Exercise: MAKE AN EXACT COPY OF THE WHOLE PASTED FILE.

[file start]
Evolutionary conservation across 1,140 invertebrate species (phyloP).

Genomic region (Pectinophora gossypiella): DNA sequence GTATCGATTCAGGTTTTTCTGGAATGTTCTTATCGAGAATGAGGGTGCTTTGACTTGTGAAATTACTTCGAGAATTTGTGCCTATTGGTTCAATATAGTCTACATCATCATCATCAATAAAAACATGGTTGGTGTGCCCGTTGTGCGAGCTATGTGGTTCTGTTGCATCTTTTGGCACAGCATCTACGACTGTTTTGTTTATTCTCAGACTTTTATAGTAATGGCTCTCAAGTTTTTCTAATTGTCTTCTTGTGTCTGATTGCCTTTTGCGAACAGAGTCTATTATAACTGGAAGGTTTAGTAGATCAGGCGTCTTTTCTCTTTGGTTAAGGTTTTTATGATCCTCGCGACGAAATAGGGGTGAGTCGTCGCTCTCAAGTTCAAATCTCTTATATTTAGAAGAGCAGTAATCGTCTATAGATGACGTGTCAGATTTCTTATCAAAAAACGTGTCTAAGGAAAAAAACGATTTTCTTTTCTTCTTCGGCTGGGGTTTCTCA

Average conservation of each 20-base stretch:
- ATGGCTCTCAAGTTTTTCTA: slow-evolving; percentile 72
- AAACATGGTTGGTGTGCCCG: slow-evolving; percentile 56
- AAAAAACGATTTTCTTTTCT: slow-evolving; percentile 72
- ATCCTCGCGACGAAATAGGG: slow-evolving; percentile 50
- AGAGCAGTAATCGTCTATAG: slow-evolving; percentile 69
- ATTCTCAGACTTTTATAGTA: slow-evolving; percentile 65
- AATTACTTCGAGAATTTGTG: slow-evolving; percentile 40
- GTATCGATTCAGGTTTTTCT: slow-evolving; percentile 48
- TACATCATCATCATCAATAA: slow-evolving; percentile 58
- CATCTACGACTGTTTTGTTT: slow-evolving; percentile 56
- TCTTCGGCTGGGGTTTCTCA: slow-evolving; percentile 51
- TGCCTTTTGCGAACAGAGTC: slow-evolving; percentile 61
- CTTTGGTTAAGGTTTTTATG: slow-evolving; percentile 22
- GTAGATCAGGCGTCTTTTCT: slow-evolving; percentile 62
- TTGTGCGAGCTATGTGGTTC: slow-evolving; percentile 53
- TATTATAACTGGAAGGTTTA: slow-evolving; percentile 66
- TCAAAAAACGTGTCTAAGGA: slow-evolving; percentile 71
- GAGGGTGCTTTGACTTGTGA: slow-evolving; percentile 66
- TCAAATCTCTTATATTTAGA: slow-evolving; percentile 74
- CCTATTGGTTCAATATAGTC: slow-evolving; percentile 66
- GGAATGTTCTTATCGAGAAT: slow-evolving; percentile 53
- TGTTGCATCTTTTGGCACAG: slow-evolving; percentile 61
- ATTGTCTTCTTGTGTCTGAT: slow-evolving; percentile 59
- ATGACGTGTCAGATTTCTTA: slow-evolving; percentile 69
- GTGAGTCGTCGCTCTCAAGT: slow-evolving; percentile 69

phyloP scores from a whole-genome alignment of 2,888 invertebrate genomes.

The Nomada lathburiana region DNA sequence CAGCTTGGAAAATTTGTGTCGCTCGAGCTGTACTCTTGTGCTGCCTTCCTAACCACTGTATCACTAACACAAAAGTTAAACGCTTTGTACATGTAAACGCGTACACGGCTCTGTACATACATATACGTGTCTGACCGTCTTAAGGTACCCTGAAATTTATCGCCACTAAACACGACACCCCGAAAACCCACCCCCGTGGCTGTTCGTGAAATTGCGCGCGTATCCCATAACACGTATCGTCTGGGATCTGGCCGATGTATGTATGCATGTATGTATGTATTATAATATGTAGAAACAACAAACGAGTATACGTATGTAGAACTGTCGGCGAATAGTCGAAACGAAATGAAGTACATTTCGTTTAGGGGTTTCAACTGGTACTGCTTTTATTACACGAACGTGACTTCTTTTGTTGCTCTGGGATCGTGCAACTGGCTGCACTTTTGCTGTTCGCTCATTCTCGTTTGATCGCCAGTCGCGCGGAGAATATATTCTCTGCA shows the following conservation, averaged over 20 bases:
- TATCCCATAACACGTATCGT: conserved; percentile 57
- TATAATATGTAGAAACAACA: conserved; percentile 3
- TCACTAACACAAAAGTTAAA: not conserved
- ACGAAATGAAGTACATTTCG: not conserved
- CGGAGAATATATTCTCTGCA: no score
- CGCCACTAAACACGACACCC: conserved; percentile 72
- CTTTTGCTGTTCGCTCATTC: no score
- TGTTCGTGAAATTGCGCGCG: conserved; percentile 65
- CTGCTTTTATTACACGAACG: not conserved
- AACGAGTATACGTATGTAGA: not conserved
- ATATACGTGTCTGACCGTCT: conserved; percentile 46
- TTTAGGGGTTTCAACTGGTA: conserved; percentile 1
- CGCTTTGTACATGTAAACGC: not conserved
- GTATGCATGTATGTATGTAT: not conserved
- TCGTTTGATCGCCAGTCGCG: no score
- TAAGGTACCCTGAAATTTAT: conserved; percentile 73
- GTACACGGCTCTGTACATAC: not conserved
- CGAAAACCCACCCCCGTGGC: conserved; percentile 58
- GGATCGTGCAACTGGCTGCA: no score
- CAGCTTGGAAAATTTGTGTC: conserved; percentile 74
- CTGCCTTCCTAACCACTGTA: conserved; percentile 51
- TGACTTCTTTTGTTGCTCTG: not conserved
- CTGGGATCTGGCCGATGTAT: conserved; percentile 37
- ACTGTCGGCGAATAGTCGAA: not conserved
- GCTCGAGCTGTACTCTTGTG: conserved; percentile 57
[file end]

Evolutionary conservation across 1,140 invertebrate species (phyloP).

Genomic region (Pectinophora gossypiella): DNA sequence GTATCGATTCAGGTTTTTCTGGAATGTTCTTATCGAGAATGAGGGTGCTTTGACTTGTGAAATTACTTCGAGAATTTGTGCCTATTGGTTCAATATAGTCTACATCATCATCATCAATAAAAACATGGTTGGTGTGCCCGTTGTGCGAGCTATGTGGTTCTGTTGCATCTTTTGGCACAGCATCTACGACTGTTTTGTTTATTCTCAGACTTTTATAGTAATGGCTCTCAAGTTTTTCTAATTGTCTTCTTGTGTCTGATTGCCTTTTGCGAACAGAGTCTATTATAACTGGAAGGTTTAGTAGATCAGGCGTCTTTTCTCTTTGGTTAAGGTTTTTATGATCCTCGCGACGAAATAGGGGTGAGTCGTCGCTCTCAAGTTCAAATCTCTTATATTTAGAAGAGCAGTAATCGTCTATAGATGACGTGTCAGATTTCTTATCAAAAAACGTGTCTAAGGAAAAAAACGATTTTCTTTTCTTCTTCGGCTGGGGTTTCTCA

Average conservation of each 20-base stretch:
- ATGGCTCTCAAGTTTTTCTA: slow-evolving; percentile 72
- AAACATGGTTGGTGTGCCCG: slow-evolving; percentile 56
- AAAAAACGATTTTCTTTTCT: slow-evolving; percentile 72
- ATCCTCGCGACGAAATAGGG: slow-evolving; percentile 50
- AGAGCAGTAATCGTCTATAG: slow-evolving; percentile 69
- ATTCTCAGACTTTTATAGTA: slow-evolving; percentile 65
- AATTACTTCGAGAATTTGTG: slow-evolving; percentile 40
- GTATCGATTCAGGTTTTTCT: slow-evolving; percentile 48
- TACATCATCATCATCAATAA: slow-evolving; percentile 58
- CATCTACGACTGTTTTGTTT: slow-evolving; percentile 56
- TCTTCGGCTGGGGTTTCTCA: slow-evolving; percentile 51
- TGCCTTTTGCGAACAGAGTC: slow-evolving; percentile 61
- CTTTGGTTAAGGTTTTTATG: slow-evolving; percentile 22
- GTAGATCAGGCGTCTTTTCT: slow-evolving; percentile 62
- TTGTGCGAGCTATGTGGTTC: slow-evolving; percentile 53
- TATTATAACTGGAAGGTTTA: slow-evolving; percentile 66
- TCAAAAAACGTGTCTAAGGA: slow-evolving; percentile 71
- GAGGGTGCTTTGACTTGTGA: slow-evolving; percentile 66
- TCAAATCTCTTATATTTAGA: slow-evolving; percentile 74
- CCTATTGGTTCAATATAGTC: slow-evolving; percentile 66
- GGAATGTTCTTATCGAGAAT: slow-evolving; percentile 53
- TGTTGCATCTTTTGGCACAG: slow-evolving; percentile 61
- ATTGTCTTCTTGTGTCTGAT: slow-evolving; percentile 59
- ATGACGTGTCAGATTTCTTA: slow-evolving; percentile 69
- GTGAGTCGTCGCTCTCAAGT: slow-evolving; percentile 69

phyloP scores from a whole-genome alignment of 2,888 invertebrate genomes.

The Nomada lathburiana region DNA sequence CAGCTTGGAAAATTTGTGTCGCTCGAGCTGTACTCTTGTGCTGCCTTCCTAACCACTGTATCACTAACACAAAAGTTAAACGCTTTGTACATGTAAACGCGTACACGGCTCTGTACATACATATACGTGTCTGACCGTCTTAAGGTACCCTGAAATTTATCGCCACTAAACACGACACCCCGAAAACCCACCCCCGTGGCTGTTCGTGAAATTGCGCGCGTATCCCATAACACGTATCGTCTGGGATCTGGCCGATGTATGTATGCATGTATGTATGTATTATAATATGTAGAAACAACAAACGAGTATACGTATGTAGAACTGTCGGCGAATAGTCGAAACGAAATGAAGTACATTTCGTTTAGGGGTTTCAACTGGTACTGCTTTTATTACACGAACGTGACTTCTTTTGTTGCTCTGGGATCGTGCAACTGGCTGCACTTTTGCTGTTCGCTCATTCTCGTTTGATCGCCAGTCGCGCGGAGAATATATTCTCTGCA shows the following conservation, averaged over 20 bases:
- TATCCCATAACACGTATCGT: conserved; percentile 57
- TATAATATGTAGAAACAACA: conserved; percentile 3
- TCACTAACACAAAAGTTAAA: not conserved
- ACGAAATGAAGTACATTTCG: not conserved
- CGGAGAATATATTCTCTGCA: no score
- CGCCACTAAACACGACACCC: conserved; percentile 72
- CTTTTGCTGTTCGCTCATTC: no score
- TGTTCGTGAAATTGCGCGCG: conserved; percentile 65
- CTGCTTTTATTACACGAACG: not conserved
- AACGAGTATACGTATGTAGA: not conserved
- ATATACGTGTCTGACCGTCT: conserved; percentile 46
- TTTAGGGGTTTCAACTGGTA: conserved; percentile 1
- CGCTTTGTACATGTAAACGC: not conserved
- GTATGCATGTATGTATGTAT: not conserved
- TCGTTTGATCGCCAGTCGCG: no score
- TAAGGTACCCTGAAATTTAT: conserved; percentile 73
- GTACACGGCTCTGTACATAC: not conserved
- CGAAAACCCACCCCCGTGGC: conserved; percentile 58
- GGATCGTGCAACTGGCTGCA: no score
- CAGCTTGGAAAATTTGTGTC: conserved; percentile 74
- CTGCCTTCCTAACCACTGTA: conserved; percentile 51
- TGACTTCTTTTGTTGCTCTG: not conserved
- CTGGGATCTGGCCGATGTAT: conserved; percentile 37
- ACTGTCGGCGAATAGTCGAA: not conserved
- GCTCGAGCTGTACTCTTGTG: conserved; percentile 57